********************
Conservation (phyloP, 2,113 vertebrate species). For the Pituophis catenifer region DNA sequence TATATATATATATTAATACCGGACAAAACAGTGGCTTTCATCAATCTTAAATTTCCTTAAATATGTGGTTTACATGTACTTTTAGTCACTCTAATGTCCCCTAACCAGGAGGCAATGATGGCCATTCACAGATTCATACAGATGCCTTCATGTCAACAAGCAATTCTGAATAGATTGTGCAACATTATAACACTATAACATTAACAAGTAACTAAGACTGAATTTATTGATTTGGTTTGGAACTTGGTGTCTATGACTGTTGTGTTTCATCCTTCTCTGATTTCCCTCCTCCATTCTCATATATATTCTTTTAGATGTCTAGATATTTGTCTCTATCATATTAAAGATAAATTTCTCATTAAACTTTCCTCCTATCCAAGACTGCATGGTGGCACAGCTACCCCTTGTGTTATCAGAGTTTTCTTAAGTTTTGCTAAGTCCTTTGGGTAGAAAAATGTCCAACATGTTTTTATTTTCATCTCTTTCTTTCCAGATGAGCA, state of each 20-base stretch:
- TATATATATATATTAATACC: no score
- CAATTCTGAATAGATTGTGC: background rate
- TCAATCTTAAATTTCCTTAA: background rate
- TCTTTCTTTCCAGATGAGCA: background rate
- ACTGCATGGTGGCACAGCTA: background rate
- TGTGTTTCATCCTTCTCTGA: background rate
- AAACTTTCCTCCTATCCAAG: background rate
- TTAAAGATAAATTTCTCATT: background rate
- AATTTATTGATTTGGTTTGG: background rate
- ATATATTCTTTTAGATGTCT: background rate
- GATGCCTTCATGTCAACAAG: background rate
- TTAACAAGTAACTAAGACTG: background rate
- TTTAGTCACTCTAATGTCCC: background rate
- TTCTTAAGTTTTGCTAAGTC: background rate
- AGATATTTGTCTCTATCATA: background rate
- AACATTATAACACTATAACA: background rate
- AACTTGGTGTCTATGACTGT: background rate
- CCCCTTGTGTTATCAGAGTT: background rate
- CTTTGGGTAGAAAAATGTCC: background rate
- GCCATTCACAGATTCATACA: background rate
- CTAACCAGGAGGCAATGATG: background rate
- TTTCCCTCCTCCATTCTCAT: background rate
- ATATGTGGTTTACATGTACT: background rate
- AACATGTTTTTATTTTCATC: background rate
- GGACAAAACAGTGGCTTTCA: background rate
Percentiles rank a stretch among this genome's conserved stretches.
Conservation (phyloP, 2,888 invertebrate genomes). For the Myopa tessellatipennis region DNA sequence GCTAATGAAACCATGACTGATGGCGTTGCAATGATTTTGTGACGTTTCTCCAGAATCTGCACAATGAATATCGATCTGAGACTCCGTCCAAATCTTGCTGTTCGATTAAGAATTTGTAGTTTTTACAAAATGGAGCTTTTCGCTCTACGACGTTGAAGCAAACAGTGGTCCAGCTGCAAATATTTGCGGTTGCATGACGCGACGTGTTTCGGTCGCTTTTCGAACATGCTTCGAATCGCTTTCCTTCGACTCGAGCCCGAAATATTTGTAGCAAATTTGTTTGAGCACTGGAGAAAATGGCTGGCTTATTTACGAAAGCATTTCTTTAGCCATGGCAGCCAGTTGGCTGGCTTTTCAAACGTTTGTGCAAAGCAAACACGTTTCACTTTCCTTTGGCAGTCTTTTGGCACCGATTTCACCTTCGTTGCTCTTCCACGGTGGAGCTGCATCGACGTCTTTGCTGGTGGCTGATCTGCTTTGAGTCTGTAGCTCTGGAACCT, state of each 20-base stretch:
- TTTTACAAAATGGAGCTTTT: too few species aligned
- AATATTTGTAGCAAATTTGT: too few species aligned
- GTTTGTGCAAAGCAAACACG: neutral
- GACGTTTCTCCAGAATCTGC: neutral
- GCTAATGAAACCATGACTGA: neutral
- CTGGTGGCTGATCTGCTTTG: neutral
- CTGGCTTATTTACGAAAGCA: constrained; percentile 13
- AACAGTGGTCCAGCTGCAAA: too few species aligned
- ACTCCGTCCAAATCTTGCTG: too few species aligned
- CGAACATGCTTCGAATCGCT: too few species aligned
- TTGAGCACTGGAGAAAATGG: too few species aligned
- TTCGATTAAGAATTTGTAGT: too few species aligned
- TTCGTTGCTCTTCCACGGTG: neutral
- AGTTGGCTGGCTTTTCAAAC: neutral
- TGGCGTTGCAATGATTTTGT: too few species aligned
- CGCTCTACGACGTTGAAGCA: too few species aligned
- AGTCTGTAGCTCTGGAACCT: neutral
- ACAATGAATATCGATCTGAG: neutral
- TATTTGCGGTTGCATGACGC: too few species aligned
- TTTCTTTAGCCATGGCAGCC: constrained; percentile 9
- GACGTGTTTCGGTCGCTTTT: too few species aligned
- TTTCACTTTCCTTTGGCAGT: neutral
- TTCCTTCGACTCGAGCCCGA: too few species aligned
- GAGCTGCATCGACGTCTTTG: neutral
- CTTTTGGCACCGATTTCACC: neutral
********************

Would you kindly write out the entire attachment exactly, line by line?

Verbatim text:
Conservation (phyloP, 2,113 vertebrate species). For the Pituophis catenifer region DNA sequence TATATATATATATTAATACCGGACAAAACAGTGGCTTTCATCAATCTTAAATTTCCTTAAATATGTGGTTTACATGTACTTTTAGTCACTCTAATGTCCCCTAACCAGGAGGCAATGATGGCCATTCACAGATTCATACAGATGCCTTCATGTCAACAAGCAATTCTGAATAGATTGTGCAACATTATAACACTATAACATTAACAAGTAACTAAGACTGAATTTATTGATTTGGTTTGGAACTTGGTGTCTATGACTGTTGTGTTTCATCCTTCTCTGATTTCCCTCCTCCATTCTCATATATATTCTTTTAGATGTCTAGATATTTGTCTCTATCATATTAAAGATAAATTTCTCATTAAACTTTCCTCCTATCCAAGACTGCATGGTGGCACAGCTACCCCTTGTGTTATCAGAGTTTTCTTAAGTTTTGCTAAGTCCTTTGGGTAGAAAAATGTCCAACATGTTTTTATTTTCATCTCTTTCTTTCCAGATGAGCA, state of each 20-base stretch:
- TATATATATATATTAATACC: no score
- CAATTCTGAATAGATTGTGC: background rate
- TCAATCTTAAATTTCCTTAA: background rate
- TCTTTCTTTCCAGATGAGCA: background rate
- ACTGCATGGTGGCACAGCTA: background rate
- TGTGTTTCATCCTTCTCTGA: background rate
- AAACTTTCCTCCTATCCAAG: background rate
- TTAAAGATAAATTTCTCATT: background rate
- AATTTATTGATTTGGTTTGG: background rate
- ATATATTCTTTTAGATGTCT: background rate
- GATGCCTTCATGTCAACAAG: background rate
- TTAACAAGTAACTAAGACTG: background rate
- TTTAGTCACTCTAATGTCCC: background rate
- TTCTTAAGTTTTGCTAAGTC: background rate
- AGATATTTGTCTCTATCATA: background rate
- AACATTATAACACTATAACA: background rate
- AACTTGGTGTCTATGACTGT: background rate
- CCCCTTGTGTTATCAGAGTT: background rate
- CTTTGGGTAGAAAAATGTCC: background rate
- GCCATTCACAGATTCATACA: background rate
- CTAACCAGGAGGCAATGATG: background rate
- TTTCCCTCCTCCATTCTCAT: background rate
- ATATGTGGTTTACATGTACT: background rate
- AACATGTTTTTATTTTCATC: background rate
- GGACAAAACAGTGGCTTTCA: background rate
Percentiles rank a stretch among this genome's conserved stretches.
Conservation (phyloP, 2,888 invertebrate genomes). For the Myopa tessellatipennis region DNA sequence GCTAATGAAACCATGACTGATGGCGTTGCAATGATTTTGTGACGTTTCTCCAGAATCTGCACAATGAATATCGATCTGAGACTCCGTCCAAATCTTGCTGTTCGATTAAGAATTTGTAGTTTTTACAAAATGGAGCTTTTCGCTCTACGACGTTGAAGCAAACAGTGGTCCAGCTGCAAATATTTGCGGTTGCATGACGCGACGTGTTTCGGTCGCTTTTCGAACATGCTTCGAATCGCTTTCCTTCGACTCGAGCCCGAAATATTTGTAGCAAATTTGTTTGAGCACTGGAGAAAATGGCTGGCTTATTTACGAAAGCATTTCTTTAGCCATGGCAGCCAGTTGGCTGGCTTTTCAAACGTTTGTGCAAAGCAAACACGTTTCACTTTCCTTTGGCAGTCTTTTGGCACCGATTTCACCTTCGTTGCTCTTCCACGGTGGAGCTGCATCGACGTCTTTGCTGGTGGCTGATCTGCTTTGAGTCTGTAGCTCTGGAACCT, state of each 20-base stretch:
- TTTTACAAAATGGAGCTTTT: too few species aligned
- AATATTTGTAGCAAATTTGT: too few species aligned
- GTTTGTGCAAAGCAAACACG: neutral
- GACGTTTCTCCAGAATCTGC: neutral
- GCTAATGAAACCATGACTGA: neutral
- CTGGTGGCTGATCTGCTTTG: neutral
- CTGGCTTATTTACGAAAGCA: constrained; percentile 13
- AACAGTGGTCCAGCTGCAAA: too few species aligned
- ACTCCGTCCAAATCTTGCTG: too few species aligned
- CGAACATGCTTCGAATCGCT: too few species aligned
- TTGAGCACTGGAGAAAATGG: too few species aligned
- TTCGATTAAGAATTTGTAGT: too few species aligned
- TTCGTTGCTCTTCCACGGTG: neutral
- AGTTGGCTGGCTTTTCAAAC: neutral
- TGGCGTTGCAATGATTTTGT: too few species aligned
- CGCTCTACGACGTTGAAGCA: too few species aligned
- AGTCTGTAGCTCTGGAACCT: neutral
- ACAATGAATATCGATCTGAG: neutral
- TATTTGCGGTTGCATGACGC: too few species aligned
- TTTCTTTAGCCATGGCAGCC: constrained; percentile 9
- GACGTGTTTCGGTCGCTTTT: too few species aligned
- TTTCACTTTCCTTTGGCAGT: neutral
- TTCCTTCGACTCGAGCCCGA: too few species aligned
- GAGCTGCATCGACGTCTTTG: neutral
- CTTTTGGCACCGATTTCACC: neutral